“It’s not about the destination. It’s getting there that’s the good part.
Amy Curry thinks her life sucks. Her mom decides to move from California to Connecticut to start anew—just in time for Amy’s senior year. Her dad recently died in a car accident. So Amy embarks on a road trip to escape from it all, driving cross-country from the home she’s always known toward her new life. Joining Amy on the road trip is Roger, the son of Amy’s mother’s old friend. Amy hasn’t seen him in years, and she is less than thrilled to be driving across the country with a guy she barely knows. So she’s surprised to find that she is developing a crush on him. At the same time, she’s coming to terms with her father’s death and how to put her own life back together after the accident.
Told in traditional narrative as well as scraps from the road—diner napkins, motel receipts, postcards—this is the story of one girl’s journey to find herself.
I’ve been reading a lot of books lately that deals with death topic and surprisingly I enjoy reading most, if not all the books I read under this category. Amy and Roger’s Epic Detour is one of those books that I enjoy. Road trip, music and adventures are few of the things that got me reading this one which were the same reasons why I enjoy the book as a whole. Add the photos, sketches, receipts, notes and souvenirs as scrapbook entries I was totally on board in this trip of adventure and discovery.
“The best discoveries always happened to the people who weren’t looking for it.”
Amy and Roger, two different individual stuck in a car together for few days of road trip across America. They are both dealing with their own personal baggage. Amy starts off completely wrecked, blaming herself for his father’s death. And without her family by her side, she seriously need more than just a break. She needs to find herself and learn to let go of sad memories from her past. Roger on the other hand has his own issues too. After his ex-girlfriend dumped him for no reason. He agrees with this whole trip seeing it as a chance for him to track his ex-girlfriend, Hadley. To find out and understand the reason of their breakup and to try win her back.
The slow building friendship between Amy and Roger were done pretty well. From almost strangers to friends, confidante & lovers. A few days of road trip is like a long months of getting to know each other in a different level. There were sweet and fun moments between them as well as serious and silent moments. Even the awkwardness and tension around these two were also fun to read. The connection between them developed fairy quickly but still manage to be believable.
Roger’s college friends offer more fun and refreshment in the story. Their genuine personalities and welcoming aura provides light and fun moments to the story. Bronwyn is such a sweetheart. I enjoy her intrusion to Amy’s wardrobe and style. She only take a little space of the story but she made a big impression. She shines in her own way in this book. If this book is part of a series I definitely want to see Bronwyn again. Another interesting character is Lucien Armstrong, brother of Roger’s ex-girlfriend, Hadley. If Bronwyn is a sweetheart Lucien is her guy southern counterpart. A person who will open his home and heart to strangers. There are more other characters, I won’t mention all of them but their parts left a huge impact to Amy and Roger’s trip and life.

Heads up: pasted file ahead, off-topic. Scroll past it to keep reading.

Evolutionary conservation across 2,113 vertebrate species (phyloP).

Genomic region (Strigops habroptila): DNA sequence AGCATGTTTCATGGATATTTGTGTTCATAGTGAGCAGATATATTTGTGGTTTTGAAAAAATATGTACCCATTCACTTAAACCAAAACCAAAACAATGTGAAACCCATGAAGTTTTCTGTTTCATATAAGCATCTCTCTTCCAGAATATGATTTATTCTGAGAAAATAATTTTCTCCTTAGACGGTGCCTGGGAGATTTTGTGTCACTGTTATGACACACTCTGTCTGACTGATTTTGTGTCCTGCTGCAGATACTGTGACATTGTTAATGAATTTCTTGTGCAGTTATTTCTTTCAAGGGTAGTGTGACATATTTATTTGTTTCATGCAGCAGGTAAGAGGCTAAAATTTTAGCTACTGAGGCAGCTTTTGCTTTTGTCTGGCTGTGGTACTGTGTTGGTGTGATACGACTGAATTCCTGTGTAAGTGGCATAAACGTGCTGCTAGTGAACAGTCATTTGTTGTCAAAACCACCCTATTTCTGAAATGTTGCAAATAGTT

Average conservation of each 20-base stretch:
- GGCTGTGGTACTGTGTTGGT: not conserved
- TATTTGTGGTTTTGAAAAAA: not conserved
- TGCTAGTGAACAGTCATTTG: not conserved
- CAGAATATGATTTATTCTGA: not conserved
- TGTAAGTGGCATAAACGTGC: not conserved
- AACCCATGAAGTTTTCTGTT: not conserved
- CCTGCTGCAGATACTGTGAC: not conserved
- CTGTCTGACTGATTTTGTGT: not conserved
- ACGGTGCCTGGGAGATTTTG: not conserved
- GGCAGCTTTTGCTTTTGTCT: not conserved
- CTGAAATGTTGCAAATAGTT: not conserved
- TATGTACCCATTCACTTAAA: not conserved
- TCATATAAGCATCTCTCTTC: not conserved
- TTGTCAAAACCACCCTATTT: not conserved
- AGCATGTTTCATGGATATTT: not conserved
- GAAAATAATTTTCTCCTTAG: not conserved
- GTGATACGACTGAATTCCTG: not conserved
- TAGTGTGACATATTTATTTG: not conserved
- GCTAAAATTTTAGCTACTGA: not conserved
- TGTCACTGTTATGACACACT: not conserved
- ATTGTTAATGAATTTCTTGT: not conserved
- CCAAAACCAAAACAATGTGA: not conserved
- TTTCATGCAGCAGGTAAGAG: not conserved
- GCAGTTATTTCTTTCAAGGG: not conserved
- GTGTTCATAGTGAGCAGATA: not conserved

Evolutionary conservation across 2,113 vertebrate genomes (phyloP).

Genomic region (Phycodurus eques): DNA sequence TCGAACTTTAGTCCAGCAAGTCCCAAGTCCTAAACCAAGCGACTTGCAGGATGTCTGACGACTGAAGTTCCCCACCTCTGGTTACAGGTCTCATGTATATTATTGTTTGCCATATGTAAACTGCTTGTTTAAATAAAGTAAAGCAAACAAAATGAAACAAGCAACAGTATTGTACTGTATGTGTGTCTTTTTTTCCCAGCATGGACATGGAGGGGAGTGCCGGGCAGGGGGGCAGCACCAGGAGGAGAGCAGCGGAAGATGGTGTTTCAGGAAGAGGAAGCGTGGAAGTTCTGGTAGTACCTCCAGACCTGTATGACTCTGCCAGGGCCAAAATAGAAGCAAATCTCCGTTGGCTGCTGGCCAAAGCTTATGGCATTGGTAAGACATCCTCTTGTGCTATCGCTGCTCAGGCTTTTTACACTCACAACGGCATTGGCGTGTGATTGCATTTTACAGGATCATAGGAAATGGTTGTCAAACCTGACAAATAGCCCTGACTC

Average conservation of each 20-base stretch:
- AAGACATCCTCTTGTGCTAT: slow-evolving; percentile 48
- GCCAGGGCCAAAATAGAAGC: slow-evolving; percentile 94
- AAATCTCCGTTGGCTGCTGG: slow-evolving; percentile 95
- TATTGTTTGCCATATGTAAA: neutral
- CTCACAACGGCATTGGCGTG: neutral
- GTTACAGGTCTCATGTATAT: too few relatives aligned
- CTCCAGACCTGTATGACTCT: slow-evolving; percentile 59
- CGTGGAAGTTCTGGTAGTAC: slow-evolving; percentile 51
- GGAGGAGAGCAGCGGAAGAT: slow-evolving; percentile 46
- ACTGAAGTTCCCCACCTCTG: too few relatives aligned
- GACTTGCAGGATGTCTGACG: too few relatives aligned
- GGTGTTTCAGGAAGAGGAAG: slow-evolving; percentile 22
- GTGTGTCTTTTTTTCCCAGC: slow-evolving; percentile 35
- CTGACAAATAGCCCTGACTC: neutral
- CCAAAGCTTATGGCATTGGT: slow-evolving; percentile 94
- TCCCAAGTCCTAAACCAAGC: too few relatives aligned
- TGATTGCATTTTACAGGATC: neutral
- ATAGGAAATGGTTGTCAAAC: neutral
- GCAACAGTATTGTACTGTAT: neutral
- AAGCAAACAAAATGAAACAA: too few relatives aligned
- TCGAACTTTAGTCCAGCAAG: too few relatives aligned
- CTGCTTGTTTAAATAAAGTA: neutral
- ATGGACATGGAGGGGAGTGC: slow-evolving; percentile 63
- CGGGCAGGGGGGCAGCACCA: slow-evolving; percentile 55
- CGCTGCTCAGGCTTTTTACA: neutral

“Tomorrow will be better.”
“But what if it’s not?” I asked.
“Then you say it again tomorrow. Because it might be. You never know, right? At some point, tomorrow will be better.”
The reason of Amy’s father’s death is a mystery throughout the novel. Though Amy and Roger never discussed it until the very last part, you can always feel the heaviness of the matter from Amy’s response to everything. You’ll feel it from the way she treat herself, from the little glimpse of her past that she allows herself, and from the way she sees each destination they reach. Though it is quite obvious from the way she act and treat herself it is still intriguing to find out the actual scene from Amy. It’s not a big revelations but certainly important for Amy’s process of moving on.
The ending was left open-ended with lots of promises for Amy & Roger’s relationship and Amy’s family relationship. I love it just like that, full of hopes and promises of a bright future for all the characters. No promises of undying love or what so ever which is realistic at the very least. It is quite predictable actually but as what they say, “it’s not about the destination, it’s about the journey.” And Amy and Roger’s Epic Detour offers a fun journey with great amount of discovery of places, people and emotions.
Over all, Amy and Roger’s Epic Detour is an inspiring fun ride read. It makes me want to go on a road trip, take a breather from this crazy city life and just have an unforgettable adventure. But more than the road trip this book deals with heart-break, death and grief in a realistic but not depressing way. It also shows the importance of forgiveness not just for others but also for ourselves. And it proves that sometimes we have to get lost to find ourselves again.